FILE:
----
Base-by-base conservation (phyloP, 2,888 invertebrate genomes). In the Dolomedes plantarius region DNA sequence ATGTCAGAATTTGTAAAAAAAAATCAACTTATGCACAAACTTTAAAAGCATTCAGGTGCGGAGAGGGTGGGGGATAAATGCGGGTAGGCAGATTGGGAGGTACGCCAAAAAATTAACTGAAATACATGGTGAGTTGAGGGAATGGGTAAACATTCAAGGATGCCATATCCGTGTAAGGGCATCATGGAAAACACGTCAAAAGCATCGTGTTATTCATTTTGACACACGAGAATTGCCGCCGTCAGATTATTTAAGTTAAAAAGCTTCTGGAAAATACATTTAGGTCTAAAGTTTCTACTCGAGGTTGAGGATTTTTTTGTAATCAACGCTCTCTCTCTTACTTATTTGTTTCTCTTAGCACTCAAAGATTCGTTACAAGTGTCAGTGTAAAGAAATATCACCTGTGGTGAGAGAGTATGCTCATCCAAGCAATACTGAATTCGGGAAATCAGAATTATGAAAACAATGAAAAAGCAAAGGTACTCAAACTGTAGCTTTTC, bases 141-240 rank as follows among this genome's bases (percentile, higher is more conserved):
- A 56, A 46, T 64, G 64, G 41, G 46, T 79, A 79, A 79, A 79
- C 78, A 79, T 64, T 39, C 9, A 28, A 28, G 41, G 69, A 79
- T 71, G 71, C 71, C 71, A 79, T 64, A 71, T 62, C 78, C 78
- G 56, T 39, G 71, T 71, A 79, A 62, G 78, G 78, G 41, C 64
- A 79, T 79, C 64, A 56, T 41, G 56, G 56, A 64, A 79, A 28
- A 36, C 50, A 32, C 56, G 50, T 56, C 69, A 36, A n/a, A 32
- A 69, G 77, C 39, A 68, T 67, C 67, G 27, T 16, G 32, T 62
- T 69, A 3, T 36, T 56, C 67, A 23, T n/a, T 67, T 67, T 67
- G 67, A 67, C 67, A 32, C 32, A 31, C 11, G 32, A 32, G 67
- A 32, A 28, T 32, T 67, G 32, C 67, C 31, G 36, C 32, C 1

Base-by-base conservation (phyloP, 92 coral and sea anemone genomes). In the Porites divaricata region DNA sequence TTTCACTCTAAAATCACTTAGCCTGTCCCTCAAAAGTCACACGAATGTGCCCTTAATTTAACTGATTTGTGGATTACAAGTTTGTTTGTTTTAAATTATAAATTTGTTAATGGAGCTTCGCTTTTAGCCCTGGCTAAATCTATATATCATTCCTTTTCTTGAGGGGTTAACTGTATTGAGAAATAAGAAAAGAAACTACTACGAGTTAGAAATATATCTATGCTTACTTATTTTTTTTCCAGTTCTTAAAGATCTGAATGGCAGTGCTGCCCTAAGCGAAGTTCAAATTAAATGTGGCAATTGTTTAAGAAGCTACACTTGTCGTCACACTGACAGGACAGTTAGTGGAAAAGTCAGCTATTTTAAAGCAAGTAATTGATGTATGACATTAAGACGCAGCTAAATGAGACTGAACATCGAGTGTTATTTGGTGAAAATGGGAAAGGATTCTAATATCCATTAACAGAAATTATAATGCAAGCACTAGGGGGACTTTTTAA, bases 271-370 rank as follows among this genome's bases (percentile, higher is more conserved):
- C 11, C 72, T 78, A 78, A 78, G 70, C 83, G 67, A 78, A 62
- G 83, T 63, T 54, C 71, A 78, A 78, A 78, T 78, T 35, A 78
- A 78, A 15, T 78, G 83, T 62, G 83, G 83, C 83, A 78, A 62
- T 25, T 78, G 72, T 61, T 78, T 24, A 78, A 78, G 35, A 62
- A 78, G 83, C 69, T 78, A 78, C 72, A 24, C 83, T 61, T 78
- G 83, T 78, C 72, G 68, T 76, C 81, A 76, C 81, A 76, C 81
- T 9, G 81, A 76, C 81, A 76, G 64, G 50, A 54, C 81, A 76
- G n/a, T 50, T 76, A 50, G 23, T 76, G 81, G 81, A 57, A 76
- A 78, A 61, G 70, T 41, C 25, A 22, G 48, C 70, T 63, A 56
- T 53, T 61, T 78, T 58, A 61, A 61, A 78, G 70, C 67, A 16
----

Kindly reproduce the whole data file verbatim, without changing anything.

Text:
Base-by-base conservation (phyloP, 2,888 invertebrate genomes). In the Dolomedes plantarius region DNA sequence ATGTCAGAATTTGTAAAAAAAAATCAACTTATGCACAAACTTTAAAAGCATTCAGGTGCGGAGAGGGTGGGGGATAAATGCGGGTAGGCAGATTGGGAGGTACGCCAAAAAATTAACTGAAATACATGGTGAGTTGAGGGAATGGGTAAACATTCAAGGATGCCATATCCGTGTAAGGGCATCATGGAAAACACGTCAAAAGCATCGTGTTATTCATTTTGACACACGAGAATTGCCGCCGTCAGATTATTTAAGTTAAAAAGCTTCTGGAAAATACATTTAGGTCTAAAGTTTCTACTCGAGGTTGAGGATTTTTTTGTAATCAACGCTCTCTCTCTTACTTATTTGTTTCTCTTAGCACTCAAAGATTCGTTACAAGTGTCAGTGTAAAGAAATATCACCTGTGGTGAGAGAGTATGCTCATCCAAGCAATACTGAATTCGGGAAATCAGAATTATGAAAACAATGAAAAAGCAAAGGTACTCAAACTGTAGCTTTTC, bases 141-240 rank as follows among this genome's bases (percentile, higher is more conserved):
- A 56, A 46, T 64, G 64, G 41, G 46, T 79, A 79, A 79, A 79
- C 78, A 79, T 64, T 39, C 9, A 28, A 28, G 41, G 69, A 79
- T 71, G 71, C 71, C 71, A 79, T 64, A 71, T 62, C 78, C 78
- G 56, T 39, G 71, T 71, A 79, A 62, G 78, G 78, G 41, C 64
- A 79, T 79, C 64, A 56, T 41, G 56, G 56, A 64, A 79, A 28
- A 36, C 50, A 32, C 56, G 50, T 56, C 69, A 36, A n/a, A 32
- A 69, G 77, C 39, A 68, T 67, C 67, G 27, T 16, G 32, T 62
- T 69, A 3, T 36, T 56, C 67, A 23, T n/a, T 67, T 67, T 67
- G 67, A 67, C 67, A 32, C 32, A 31, C 11, G 32, A 32, G 67
- A 32, A 28, T 32, T 67, G 32, C 67, C 31, G 36, C 32, C 1

Base-by-base conservation (phyloP, 92 coral and sea anemone genomes). In the Porites divaricata region DNA sequence TTTCACTCTAAAATCACTTAGCCTGTCCCTCAAAAGTCACACGAATGTGCCCTTAATTTAACTGATTTGTGGATTACAAGTTTGTTTGTTTTAAATTATAAATTTGTTAATGGAGCTTCGCTTTTAGCCCTGGCTAAATCTATATATCATTCCTTTTCTTGAGGGGTTAACTGTATTGAGAAATAAGAAAAGAAACTACTACGAGTTAGAAATATATCTATGCTTACTTATTTTTTTTCCAGTTCTTAAAGATCTGAATGGCAGTGCTGCCCTAAGCGAAGTTCAAATTAAATGTGGCAATTGTTTAAGAAGCTACACTTGTCGTCACACTGACAGGACAGTTAGTGGAAAAGTCAGCTATTTTAAAGCAAGTAATTGATGTATGACATTAAGACGCAGCTAAATGAGACTGAACATCGAGTGTTATTTGGTGAAAATGGGAAAGGATTCTAATATCCATTAACAGAAATTATAATGCAAGCACTAGGGGGACTTTTTAA, bases 271-370 rank as follows among this genome's bases (percentile, higher is more conserved):
- C 11, C 72, T 78, A 78, A 78, G 70, C 83, G 67, A 78, A 62
- G 83, T 63, T 54, C 71, A 78, A 78, A 78, T 78, T 35, A 78
- A 78, A 15, T 78, G 83, T 62, G 83, G 83, C 83, A 78, A 62
- T 25, T 78, G 72, T 61, T 78, T 24, A 78, A 78, G 35, A 62
- A 78, G 83, C 69, T 78, A 78, C 72, A 24, C 83, T 61, T 78
- G 83, T 78, C 72, G 68, T 76, C 81, A 76, C 81, A 76, C 81
- T 9, G 81, A 76, C 81, A 76, G 64, G 50, A 54, C 81, A 76
- G n/a, T 50, T 76, A 50, G 23, T 76, G 81, G 81, A 57, A 76
- A 78, A 61, G 70, T 41, C 25, A 22, G 48, C 70, T 63, A 56
- T 53, T 61, T 78, T 58, A 61, A 61, A 78, G 70, C 67, A 16